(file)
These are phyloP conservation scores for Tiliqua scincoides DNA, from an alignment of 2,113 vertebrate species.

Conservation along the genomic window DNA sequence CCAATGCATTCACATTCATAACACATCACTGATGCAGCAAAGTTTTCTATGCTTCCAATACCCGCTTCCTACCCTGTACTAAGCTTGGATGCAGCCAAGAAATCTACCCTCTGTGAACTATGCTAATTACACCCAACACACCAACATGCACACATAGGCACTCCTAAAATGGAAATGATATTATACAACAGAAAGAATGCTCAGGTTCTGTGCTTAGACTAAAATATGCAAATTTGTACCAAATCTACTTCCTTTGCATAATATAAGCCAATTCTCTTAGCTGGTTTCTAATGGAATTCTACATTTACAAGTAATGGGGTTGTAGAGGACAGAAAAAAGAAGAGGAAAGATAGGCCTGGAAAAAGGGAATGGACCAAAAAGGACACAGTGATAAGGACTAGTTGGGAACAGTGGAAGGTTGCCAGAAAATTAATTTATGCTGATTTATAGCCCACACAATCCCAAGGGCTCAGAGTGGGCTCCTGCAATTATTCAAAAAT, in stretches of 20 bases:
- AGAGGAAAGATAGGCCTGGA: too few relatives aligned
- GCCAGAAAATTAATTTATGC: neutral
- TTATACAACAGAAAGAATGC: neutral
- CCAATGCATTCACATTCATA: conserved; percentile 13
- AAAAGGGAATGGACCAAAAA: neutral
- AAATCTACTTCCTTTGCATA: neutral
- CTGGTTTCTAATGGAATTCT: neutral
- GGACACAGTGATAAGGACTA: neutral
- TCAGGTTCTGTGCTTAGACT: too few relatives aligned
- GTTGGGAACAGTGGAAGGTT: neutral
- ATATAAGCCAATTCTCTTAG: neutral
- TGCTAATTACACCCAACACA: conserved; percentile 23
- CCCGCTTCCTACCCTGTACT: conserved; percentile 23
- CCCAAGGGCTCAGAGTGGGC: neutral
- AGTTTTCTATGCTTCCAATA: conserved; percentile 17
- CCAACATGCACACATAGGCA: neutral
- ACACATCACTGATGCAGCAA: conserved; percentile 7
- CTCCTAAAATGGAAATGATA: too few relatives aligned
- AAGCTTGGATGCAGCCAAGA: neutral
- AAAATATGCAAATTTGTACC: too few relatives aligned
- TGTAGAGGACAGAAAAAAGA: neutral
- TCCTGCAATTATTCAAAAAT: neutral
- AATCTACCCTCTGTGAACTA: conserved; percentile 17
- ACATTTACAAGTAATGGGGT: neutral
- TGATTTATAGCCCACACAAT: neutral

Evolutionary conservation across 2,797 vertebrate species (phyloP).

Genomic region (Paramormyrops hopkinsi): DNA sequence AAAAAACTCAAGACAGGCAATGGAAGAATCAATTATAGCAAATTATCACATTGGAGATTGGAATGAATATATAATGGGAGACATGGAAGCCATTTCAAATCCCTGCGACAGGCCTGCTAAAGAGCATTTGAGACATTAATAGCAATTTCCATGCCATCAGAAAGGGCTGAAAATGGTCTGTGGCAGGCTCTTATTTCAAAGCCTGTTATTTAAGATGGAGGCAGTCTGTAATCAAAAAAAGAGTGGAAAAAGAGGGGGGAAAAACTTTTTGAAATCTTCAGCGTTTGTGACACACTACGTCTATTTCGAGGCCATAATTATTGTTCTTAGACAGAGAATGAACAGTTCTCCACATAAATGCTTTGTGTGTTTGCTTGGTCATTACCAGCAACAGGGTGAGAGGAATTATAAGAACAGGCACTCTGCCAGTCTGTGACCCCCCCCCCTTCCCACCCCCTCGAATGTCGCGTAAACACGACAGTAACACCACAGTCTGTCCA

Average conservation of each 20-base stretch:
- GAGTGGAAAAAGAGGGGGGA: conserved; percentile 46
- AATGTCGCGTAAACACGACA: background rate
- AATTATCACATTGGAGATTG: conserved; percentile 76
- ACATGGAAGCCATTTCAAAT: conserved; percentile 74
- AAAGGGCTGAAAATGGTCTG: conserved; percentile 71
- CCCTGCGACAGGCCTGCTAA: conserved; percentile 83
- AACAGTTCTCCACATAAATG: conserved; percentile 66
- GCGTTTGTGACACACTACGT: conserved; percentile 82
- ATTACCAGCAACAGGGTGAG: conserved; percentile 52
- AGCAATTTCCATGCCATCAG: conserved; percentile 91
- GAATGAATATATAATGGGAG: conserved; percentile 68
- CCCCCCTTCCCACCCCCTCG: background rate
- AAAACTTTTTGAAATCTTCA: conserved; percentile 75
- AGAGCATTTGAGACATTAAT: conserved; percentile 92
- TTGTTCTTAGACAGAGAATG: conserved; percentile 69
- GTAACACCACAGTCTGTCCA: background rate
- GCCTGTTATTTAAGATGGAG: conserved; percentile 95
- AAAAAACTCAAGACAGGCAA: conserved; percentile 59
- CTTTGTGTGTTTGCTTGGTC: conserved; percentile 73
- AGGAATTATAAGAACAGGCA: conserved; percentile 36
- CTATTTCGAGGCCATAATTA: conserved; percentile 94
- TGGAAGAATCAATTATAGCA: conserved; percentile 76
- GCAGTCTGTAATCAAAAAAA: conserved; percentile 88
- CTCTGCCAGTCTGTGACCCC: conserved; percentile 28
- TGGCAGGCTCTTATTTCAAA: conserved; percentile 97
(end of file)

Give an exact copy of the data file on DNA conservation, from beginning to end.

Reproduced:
These are phyloP conservation scores for Tiliqua scincoides DNA, from an alignment of 2,113 vertebrate species.

Conservation along the genomic window DNA sequence CCAATGCATTCACATTCATAACACATCACTGATGCAGCAAAGTTTTCTATGCTTCCAATACCCGCTTCCTACCCTGTACTAAGCTTGGATGCAGCCAAGAAATCTACCCTCTGTGAACTATGCTAATTACACCCAACACACCAACATGCACACATAGGCACTCCTAAAATGGAAATGATATTATACAACAGAAAGAATGCTCAGGTTCTGTGCTTAGACTAAAATATGCAAATTTGTACCAAATCTACTTCCTTTGCATAATATAAGCCAATTCTCTTAGCTGGTTTCTAATGGAATTCTACATTTACAAGTAATGGGGTTGTAGAGGACAGAAAAAAGAAGAGGAAAGATAGGCCTGGAAAAAGGGAATGGACCAAAAAGGACACAGTGATAAGGACTAGTTGGGAACAGTGGAAGGTTGCCAGAAAATTAATTTATGCTGATTTATAGCCCACACAATCCCAAGGGCTCAGAGTGGGCTCCTGCAATTATTCAAAAAT, in stretches of 20 bases:
- AGAGGAAAGATAGGCCTGGA: too few relatives aligned
- GCCAGAAAATTAATTTATGC: neutral
- TTATACAACAGAAAGAATGC: neutral
- CCAATGCATTCACATTCATA: conserved; percentile 13
- AAAAGGGAATGGACCAAAAA: neutral
- AAATCTACTTCCTTTGCATA: neutral
- CTGGTTTCTAATGGAATTCT: neutral
- GGACACAGTGATAAGGACTA: neutral
- TCAGGTTCTGTGCTTAGACT: too few relatives aligned
- GTTGGGAACAGTGGAAGGTT: neutral
- ATATAAGCCAATTCTCTTAG: neutral
- TGCTAATTACACCCAACACA: conserved; percentile 23
- CCCGCTTCCTACCCTGTACT: conserved; percentile 23
- CCCAAGGGCTCAGAGTGGGC: neutral
- AGTTTTCTATGCTTCCAATA: conserved; percentile 17
- CCAACATGCACACATAGGCA: neutral
- ACACATCACTGATGCAGCAA: conserved; percentile 7
- CTCCTAAAATGGAAATGATA: too few relatives aligned
- AAGCTTGGATGCAGCCAAGA: neutral
- AAAATATGCAAATTTGTACC: too few relatives aligned
- TGTAGAGGACAGAAAAAAGA: neutral
- TCCTGCAATTATTCAAAAAT: neutral
- AATCTACCCTCTGTGAACTA: conserved; percentile 17
- ACATTTACAAGTAATGGGGT: neutral
- TGATTTATAGCCCACACAAT: neutral

Evolutionary conservation across 2,797 vertebrate species (phyloP).

Genomic region (Paramormyrops hopkinsi): DNA sequence AAAAAACTCAAGACAGGCAATGGAAGAATCAATTATAGCAAATTATCACATTGGAGATTGGAATGAATATATAATGGGAGACATGGAAGCCATTTCAAATCCCTGCGACAGGCCTGCTAAAGAGCATTTGAGACATTAATAGCAATTTCCATGCCATCAGAAAGGGCTGAAAATGGTCTGTGGCAGGCTCTTATTTCAAAGCCTGTTATTTAAGATGGAGGCAGTCTGTAATCAAAAAAAGAGTGGAAAAAGAGGGGGGAAAAACTTTTTGAAATCTTCAGCGTTTGTGACACACTACGTCTATTTCGAGGCCATAATTATTGTTCTTAGACAGAGAATGAACAGTTCTCCACATAAATGCTTTGTGTGTTTGCTTGGTCATTACCAGCAACAGGGTGAGAGGAATTATAAGAACAGGCACTCTGCCAGTCTGTGACCCCCCCCCCTTCCCACCCCCTCGAATGTCGCGTAAACACGACAGTAACACCACAGTCTGTCCA

Average conservation of each 20-base stretch:
- GAGTGGAAAAAGAGGGGGGA: conserved; percentile 46
- AATGTCGCGTAAACACGACA: background rate
- AATTATCACATTGGAGATTG: conserved; percentile 76
- ACATGGAAGCCATTTCAAAT: conserved; percentile 74
- AAAGGGCTGAAAATGGTCTG: conserved; percentile 71
- CCCTGCGACAGGCCTGCTAA: conserved; percentile 83
- AACAGTTCTCCACATAAATG: conserved; percentile 66
- GCGTTTGTGACACACTACGT: conserved; percentile 82
- ATTACCAGCAACAGGGTGAG: conserved; percentile 52
- AGCAATTTCCATGCCATCAG: conserved; percentile 91
- GAATGAATATATAATGGGAG: conserved; percentile 68
- CCCCCCTTCCCACCCCCTCG: background rate
- AAAACTTTTTGAAATCTTCA: conserved; percentile 75
- AGAGCATTTGAGACATTAAT: conserved; percentile 92
- TTGTTCTTAGACAGAGAATG: conserved; percentile 69
- GTAACACCACAGTCTGTCCA: background rate
- GCCTGTTATTTAAGATGGAG: conserved; percentile 95
- AAAAAACTCAAGACAGGCAA: conserved; percentile 59
- CTTTGTGTGTTTGCTTGGTC: conserved; percentile 73
- AGGAATTATAAGAACAGGCA: conserved; percentile 36
- CTATTTCGAGGCCATAATTA: conserved; percentile 94
- TGGAAGAATCAATTATAGCA: conserved; percentile 76
- GCAGTCTGTAATCAAAAAAA: conserved; percentile 88
- CTCTGCCAGTCTGTGACCCC: conserved; percentile 28
- TGGCAGGCTCTTATTTCAAA: conserved; percentile 97